As we move further down the path of faith we discover more evidence that the Holy Spirit is going with us on this journey.  There are some days when that is such a relief to our souls.  Multiple times we have seen things that let us know Christ has gone before us and prepared the way.  Here are a few simple examples:

  • 4 days after our final service at Bridge of Hope we were asked to be an interim pastor in the greater Canton, OH area.  God knew the need of that dear church, and He knew our need of income.  The interim time ended just as we had been accepted into U.S. Missions and knew we needed to focus all our time there.
  • After arriving at our current destination we had to shop for a washer/dryer.  Money was going to be a factor at some point, and so we searched for the right situation.  Our prayers were answered as we found a good deal, and the salesman also gave us a slightly damaged microwave for free.  Coincidence? Maybe, but we rather think that God was answering a need.
  • Every time someone becomes a part of our Support Team we are humbled by the reality that another person has chosen to stand with us and say that they believe we have heard from God.  As a pastor serving the local church we never understood what this meant to a missionary.
  • When church planters seek us out for a little advice or a bit of training it encourages us.  There really is need for what God put in our hearts to do, and there are people waiting for someone who can give them the time.  Incidentally, these conversations happen at just the right moments.  Amazing!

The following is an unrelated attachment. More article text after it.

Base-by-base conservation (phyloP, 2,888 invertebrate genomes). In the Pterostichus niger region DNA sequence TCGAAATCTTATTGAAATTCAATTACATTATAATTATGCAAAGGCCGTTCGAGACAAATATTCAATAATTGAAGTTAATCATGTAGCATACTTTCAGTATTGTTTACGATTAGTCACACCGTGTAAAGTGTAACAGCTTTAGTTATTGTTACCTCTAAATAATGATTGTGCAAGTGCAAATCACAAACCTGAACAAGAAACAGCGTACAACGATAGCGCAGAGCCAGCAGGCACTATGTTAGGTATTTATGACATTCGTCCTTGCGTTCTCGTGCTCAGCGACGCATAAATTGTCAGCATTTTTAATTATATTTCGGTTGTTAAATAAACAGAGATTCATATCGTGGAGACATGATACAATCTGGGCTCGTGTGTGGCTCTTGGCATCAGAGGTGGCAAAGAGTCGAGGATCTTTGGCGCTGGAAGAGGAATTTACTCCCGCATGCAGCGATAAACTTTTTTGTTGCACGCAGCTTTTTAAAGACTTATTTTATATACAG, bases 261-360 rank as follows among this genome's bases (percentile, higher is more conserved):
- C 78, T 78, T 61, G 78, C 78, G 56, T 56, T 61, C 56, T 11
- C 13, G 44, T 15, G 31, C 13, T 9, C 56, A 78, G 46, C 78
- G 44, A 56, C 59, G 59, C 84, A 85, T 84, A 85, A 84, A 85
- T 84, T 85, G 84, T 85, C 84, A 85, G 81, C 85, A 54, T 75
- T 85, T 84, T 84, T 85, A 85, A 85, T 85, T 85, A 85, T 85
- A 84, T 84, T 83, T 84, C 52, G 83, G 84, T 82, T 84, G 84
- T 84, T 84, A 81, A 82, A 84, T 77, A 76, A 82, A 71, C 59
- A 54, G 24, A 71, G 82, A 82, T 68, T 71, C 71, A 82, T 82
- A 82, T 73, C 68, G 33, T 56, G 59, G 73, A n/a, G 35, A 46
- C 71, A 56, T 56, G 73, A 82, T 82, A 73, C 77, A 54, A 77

This is the kind of thing that gives us the resolve to move forward, growing in strength with each step we take.  When these moments come that defy explanation, we find ourselves compelled by the Holy Spirit and this walk we are on to finish the course and see it through to the end!

*If you would like to know more about the mission that we are on and how you can be a vital part of it, please feel free to contact us.  We would love to share with you what we are doing and how you can best help us out in the journey.

* The opinions expressed in this article are those of the author at the time of writing.  They do not reflect in any way those of the organizations to which they belong to or affiliated with.

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Being Tested?

ImageReading in John 6, I found myself struck by an interaction between Jesus and His disciples.  Specifically, it was an interaction between Jesus, Phillip, and Andrew.  We find Jesus along the Sea of Galilee with a large crowd gathering around Him.  Going up onto the mountainside Jesus sits down to talk with His disciples.  Let’s take a look at what is said.

John 6:5–9 (NLT)  Jesus soon saw a huge crowd of people coming to look for him. Turning to Philip, he asked, “Where can we buy bread to feed all these people?” He was testing Philip, for he already knew what he was going to do.

Philip replied, “Even if we worked for months, we wouldn’t have enough money* to feed them!”

Then Andrew, Simon Peter’s brother, spoke up. “There’s a young boy here with five barley loaves and two fish. But what good is that with this huge crowd?”

There was an obvious problem in front of them.  The time of the Passover festival was about to start, and they were entertaining a large crowd.  Who has a party without plenty of food?  So Jesus turns to Phillip for the answer, asking, “Where can we buy bread to feed all these people?”  Think about it.  Why would Jesus ask Phillip such a question?  They all saw the impossibility of the situation.   But this is it isn’t what captured me as I read the text.